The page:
The latent heat from melting ice or net water evaporation is too small to make a difference.

    As a result, the “hidden energy” is nowhere to be found in our climate system, so does not exist.

    Kevin Trenberth thinks it may be going back into outer space, with clouds acting as a natural thermostat to reflect more incoming SW radiation.

    See “The Mystery of Global Warming’s Missing Heat”:
    http://www.npr.org/templates/story/story.php?storyId=88520025

    Another postulation has it disappearing into the lower ocean.

    In either case, it is not “lurking in hiding” somewhere to come out and eventually cause more atmospheric warming, as some scientists have postulated.

    And the “hidden in the pipeline” hypothesis has been falsified.

    Occam would definitely have approved of eliminating the somewhat implausible and rather complicated postulation of “energy hidden out of sight”.

    Max

    [Response: Since Max's understanding of this is so low, please do not indulge him in more pointless explanations. He is not going to get the point and this boring and highly repetitive diversion will continue. Enough already. - gavin]

  11. 661

    BPL @ 657:

    Well, I put that post up so that today I can say “I put that post up years ago and we’ve yet to break the HadCRUT record because I believe in the link between solar cycle length and global temperature”.

    Meanwhile, the “There is no correlation!” crowd scratches its head.

    I have a prediction that held, you have “There is no correlation!” Actually, you have “The correlation between solar cycle length and global temperature diverged in 1975″, which is what the articles I referenced above showed =and= that agrees with what would be seen as man-made CO2 began to dominate the global climate. Except that we’re in a Grand Solar Minimum, so …

  12. 662
    Hank Roberts says:

    Why just keep going ’round with the guy who denies science works?
    Suggestion: look at the original post again and pursue the topic?

    “… there are plenty of factors that can affect the overall mean temperature (solar variability, volcanoes, greenhouse gases, internal variability etc.) and so it is hard, given the uncertainties in the solar or volcanic reconstructions to precisely attribute the paleo changes in the global or hemispheric mean to these factors. But if we can look at more complex fingerprints of the changes, it might be possible to be more quantitative in those attributions since the spatial fingerprints of the different factors are easier to distinguish. ”

    That’s a challenge right there. Retyping basic science to the guy who just repeats his argument from ignorance is helping him derail the topic.

    “… we can look at more complex fingerprints of the changes … the spatial fingerprints of the different factors are easier to distinguish”

    There must be a lot of scientists each looking at different locations and different fingerprints across locations. If we can talk about the topic, the conversation might attract more scientists.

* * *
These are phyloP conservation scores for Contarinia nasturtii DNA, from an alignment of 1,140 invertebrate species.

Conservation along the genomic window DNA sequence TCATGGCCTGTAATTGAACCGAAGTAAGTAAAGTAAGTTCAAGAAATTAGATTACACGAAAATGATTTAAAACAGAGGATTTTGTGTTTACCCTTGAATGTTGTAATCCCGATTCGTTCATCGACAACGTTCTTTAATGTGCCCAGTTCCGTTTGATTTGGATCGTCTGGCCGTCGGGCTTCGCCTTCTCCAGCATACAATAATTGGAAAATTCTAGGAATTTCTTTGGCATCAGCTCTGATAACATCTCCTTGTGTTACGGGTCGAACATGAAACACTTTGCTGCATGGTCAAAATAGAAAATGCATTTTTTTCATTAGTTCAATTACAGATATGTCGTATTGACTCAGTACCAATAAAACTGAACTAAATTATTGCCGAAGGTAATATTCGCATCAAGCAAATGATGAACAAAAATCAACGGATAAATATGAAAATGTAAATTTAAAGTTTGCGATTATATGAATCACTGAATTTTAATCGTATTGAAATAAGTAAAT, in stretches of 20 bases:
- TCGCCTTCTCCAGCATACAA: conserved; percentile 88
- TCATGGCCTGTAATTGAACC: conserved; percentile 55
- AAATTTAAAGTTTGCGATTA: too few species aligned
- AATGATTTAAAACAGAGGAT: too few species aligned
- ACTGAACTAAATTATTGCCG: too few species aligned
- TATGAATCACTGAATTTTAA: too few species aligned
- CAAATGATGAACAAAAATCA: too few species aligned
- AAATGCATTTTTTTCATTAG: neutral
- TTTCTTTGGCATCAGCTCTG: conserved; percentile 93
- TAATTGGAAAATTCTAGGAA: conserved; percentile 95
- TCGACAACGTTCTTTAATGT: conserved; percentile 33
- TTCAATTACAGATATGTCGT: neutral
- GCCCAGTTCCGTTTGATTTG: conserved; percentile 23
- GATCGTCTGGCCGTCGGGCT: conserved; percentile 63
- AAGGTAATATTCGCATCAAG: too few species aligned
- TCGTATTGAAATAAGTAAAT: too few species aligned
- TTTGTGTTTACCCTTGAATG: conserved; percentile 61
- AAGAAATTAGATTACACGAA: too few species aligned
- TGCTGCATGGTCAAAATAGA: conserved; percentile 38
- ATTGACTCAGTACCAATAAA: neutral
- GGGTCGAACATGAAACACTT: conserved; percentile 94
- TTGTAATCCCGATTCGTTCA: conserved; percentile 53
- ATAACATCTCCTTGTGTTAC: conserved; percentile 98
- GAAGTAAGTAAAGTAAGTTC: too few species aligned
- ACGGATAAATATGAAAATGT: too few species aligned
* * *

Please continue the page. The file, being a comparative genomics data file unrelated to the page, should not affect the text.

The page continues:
13. 663
    Jeffrey Davis says:

    “Ice core data are not quite the same as actual physical observations.”

    Think through the words you use. Of course, ice core data is an actual physical observation. What else could it be? If you see an ice cube melt you know what the temperature is just as surely as if a column of mercury in a graded tube says so.

  14. 664
    Completely Fed Up says:

    “I have a prediction that held, you have “There is no correlation!””

    Actually, he has “only 2.5% of the variation is correlated with solar”.

  15. 665
    Doug Bostrom says:

    Jeffrey Davis says: 1 June 2010 at 11:33 AM

    “Ice core data are not quite the same as actual physical observations.”

    Think through the words you use. Of course, ice core data is an actual physical observation.

    No, no! Once the air samples from Mauna Loa etc. are captured they’re no longer observations! The very act of their sequestration changes their composition, somehow. Don’t ask for an explanation of how that happens; the transmogrification part has not quite been figured out yet and is still in the realm of imagination.

  16. 666

    CFU @ 664:

    Go read the referenced posts on Skeptical Science, okay? It’s one of the “Good Guy” blogs.

    Other than “random chance”, do you, personally, have any thoughts on why there’s not been a new HadCRUT record since 1998? Any predictions, projections, hypotheses, ideas, concepts, etc. that you’ve been advocating for, say, 5 or more years?

    There’s a hypothesis — a deeper solar minimum will reverse (or delay increases in) global temperature.

    There’s an experiment — G-d has provided us with a deep solar minimum.

    There’s a result — no new HadCRUT record since 1998.

    Looking at past iterations of this “experiment”, the same result.

    Come up with something besides “Are Not!”, okay?

  17. 667
    Completely Fed Up says: